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Suicide by Food: Junk Food and Suicide


Dr. Sheila Forman


health, fitness, and beauty

Dr. Sheila Forman, a former practicing attorney, has PhD in psychology, and is a one of the first qualified Mindfulness Based Eating Awareness Training (MB EAT) Instructors in the world. Often characterized as having the mind of a lawyer and the heart of a therapist, Dr. Sheila has devoted over twenty years to helping people address weight and food issues by focusing on the emotional aspects of overeating.

As the pandemic takes a fourth swipe at America, more and more American are soothing themselves with unhealthy processed foods, you know, junk food. 58% of us are snacking at least once a day, and 25% of us seeking snacks multiple times a day. While an occasional snack of low-quality, highly processed food isn’t too bad for us, daily consumption can have dire consequences. Some mental health professionals call such eating habits a form of slow-suicide. The negative of these foods impacts our health and leads to chronic, life-shortening disease such as diabetes, heart disease and cancer, as well as, detrimental mental health issues including depression and anxiety. Rather than slowly killing ourselves with unhealthy foods, we can relieve stress and improve our plight with other more effective coping strategies.


Dr. Sheila Forman is a Psychologist, Mindful Eating Instructor, and founder of TAME Your Appetite: The Art of Mindful Eating. She is an expert in helping people cope with their emotions without eating and using a non-diet approach to lose weight and make peace with food. She is also the author of several self-help books, including Do You Use Food to Cope? A Comprehensive 15-Week Program for Overcoming Emotional Overeating, and The Best Diet Begins in Your Mind - Eliminating the Eight Obstacles to Permanent Weight Loss.

 Here are 4 Coping Strategies to Help Manage Your Stress and Anxiety Without Committing Suicide by Food:

1. Build Resiliency:  Resilience is the ability to adapt well when faced with adversity and can be learned.
To develop resiliency:
Accept change and discomfort as parts of life
Don’t isolate - Make connections
Keep things in perspective
Look for opportunities to make things better
Count your blessings; find the silver lining in whatever is plaguing you
Remain optimistic – there is alight at the end of the tunnel

2. Cope with Your Emotions in Better Ways:
Learn the difference between physical hungry and emotional hunger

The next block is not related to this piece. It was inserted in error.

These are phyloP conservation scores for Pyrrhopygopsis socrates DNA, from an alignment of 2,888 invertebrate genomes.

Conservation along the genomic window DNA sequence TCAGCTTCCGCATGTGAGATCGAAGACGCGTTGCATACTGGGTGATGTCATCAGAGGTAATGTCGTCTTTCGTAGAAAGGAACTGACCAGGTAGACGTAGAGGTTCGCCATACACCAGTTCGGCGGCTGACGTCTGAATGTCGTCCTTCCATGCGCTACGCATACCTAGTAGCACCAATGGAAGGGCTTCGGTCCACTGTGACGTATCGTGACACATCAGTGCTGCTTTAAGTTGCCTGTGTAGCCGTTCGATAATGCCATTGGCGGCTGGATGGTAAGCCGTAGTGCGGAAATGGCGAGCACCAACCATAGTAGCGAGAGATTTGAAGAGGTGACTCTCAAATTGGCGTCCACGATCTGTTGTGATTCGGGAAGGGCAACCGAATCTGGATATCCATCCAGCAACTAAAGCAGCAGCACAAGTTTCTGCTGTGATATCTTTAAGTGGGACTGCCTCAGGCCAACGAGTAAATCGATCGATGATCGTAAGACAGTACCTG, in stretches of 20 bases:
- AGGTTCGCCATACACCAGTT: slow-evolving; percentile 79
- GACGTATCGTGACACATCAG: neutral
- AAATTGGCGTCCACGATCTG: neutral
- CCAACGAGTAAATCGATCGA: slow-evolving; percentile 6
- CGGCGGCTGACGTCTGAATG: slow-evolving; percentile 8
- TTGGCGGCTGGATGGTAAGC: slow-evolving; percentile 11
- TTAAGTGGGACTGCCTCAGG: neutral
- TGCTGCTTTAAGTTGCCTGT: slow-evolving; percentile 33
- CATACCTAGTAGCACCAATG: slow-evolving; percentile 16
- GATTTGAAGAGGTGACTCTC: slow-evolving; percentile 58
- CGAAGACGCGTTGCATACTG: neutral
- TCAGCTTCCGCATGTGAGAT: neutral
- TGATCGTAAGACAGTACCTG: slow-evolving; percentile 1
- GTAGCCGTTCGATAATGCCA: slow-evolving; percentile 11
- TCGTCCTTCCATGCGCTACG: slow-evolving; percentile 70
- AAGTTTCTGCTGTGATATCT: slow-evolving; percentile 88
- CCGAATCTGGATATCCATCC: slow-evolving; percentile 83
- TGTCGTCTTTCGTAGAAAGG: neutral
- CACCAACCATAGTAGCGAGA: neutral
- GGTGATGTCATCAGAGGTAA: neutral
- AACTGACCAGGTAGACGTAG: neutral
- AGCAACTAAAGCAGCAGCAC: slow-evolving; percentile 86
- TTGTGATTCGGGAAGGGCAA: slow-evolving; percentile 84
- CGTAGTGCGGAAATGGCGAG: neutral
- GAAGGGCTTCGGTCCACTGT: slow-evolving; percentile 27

Choose to eat only from physical hunger
Identify five things you can do to respond to emotional hunger instead of eating. For example, take a walk, call a friend, write in a journal, cry, or scream!
Reward yourself with “credit points” each time you resist eating from emotional hunger; “Cash” in your credit points for items or experiences you desire – just not food!
If you eat for emotional reasons take some time to reflect on what you were really hungry for; commit to meeting that emotional need in a different way next time.

3. Manage Stress:
o   When we are under stress our body makes the hormone cortisol which works with the brain to help us in difficult situations.

o   When we are in a state of heightened stress, cortisol shuts down certain functions in our bodies so that we are better able to fight or flee as needed.

o   This is all good, but when the stressor is chronic, meaning all the time, our cortisol levels remain high and that’s when the sabotage happens.

o   One side effect of excess cortisol is weight gain.

o   This happens because if you are snacking while stressed the cortisol pumping through your body is causing your snack food to turn to fat.

o   Unwanted weight gain can lead to poorer health, lower self- esteem, depression  and anxiety.

o   So, instead of snacking while stressed, how about walking, meditating or napping instead. All these activities will help reduce your stress and none will put on extra pounds.

4. Practice Mindful Eating Whenever You Eat (Especially When Junk Food is on the Menu!)

o   Mindful eating means eating with awareness and intention so you can really taste the food you are eating, enjoy it more and be satisfied with less. To eat mindfully, try this:

§  Take a moment and get centered. Breathe. Focus your attention on the food you are about to eat.

§  Check in with how hunger or full you are.

§  Observe the food in front of you. Notice its appearance, scent and texture.

§  Think about how the food got to you. The farmers, manufacturers, transportation vehicles, stock clerks, cashiers, etc. Silently thank them for their participation.

§  Eat your food slowly, paying attention to how it tastes and feels in your mouth. Notice when/if the taste changes.

§  Check in periodically with your hunger and fullness signals.

§  Stop when you notice that you have had enough and feel satisfied.

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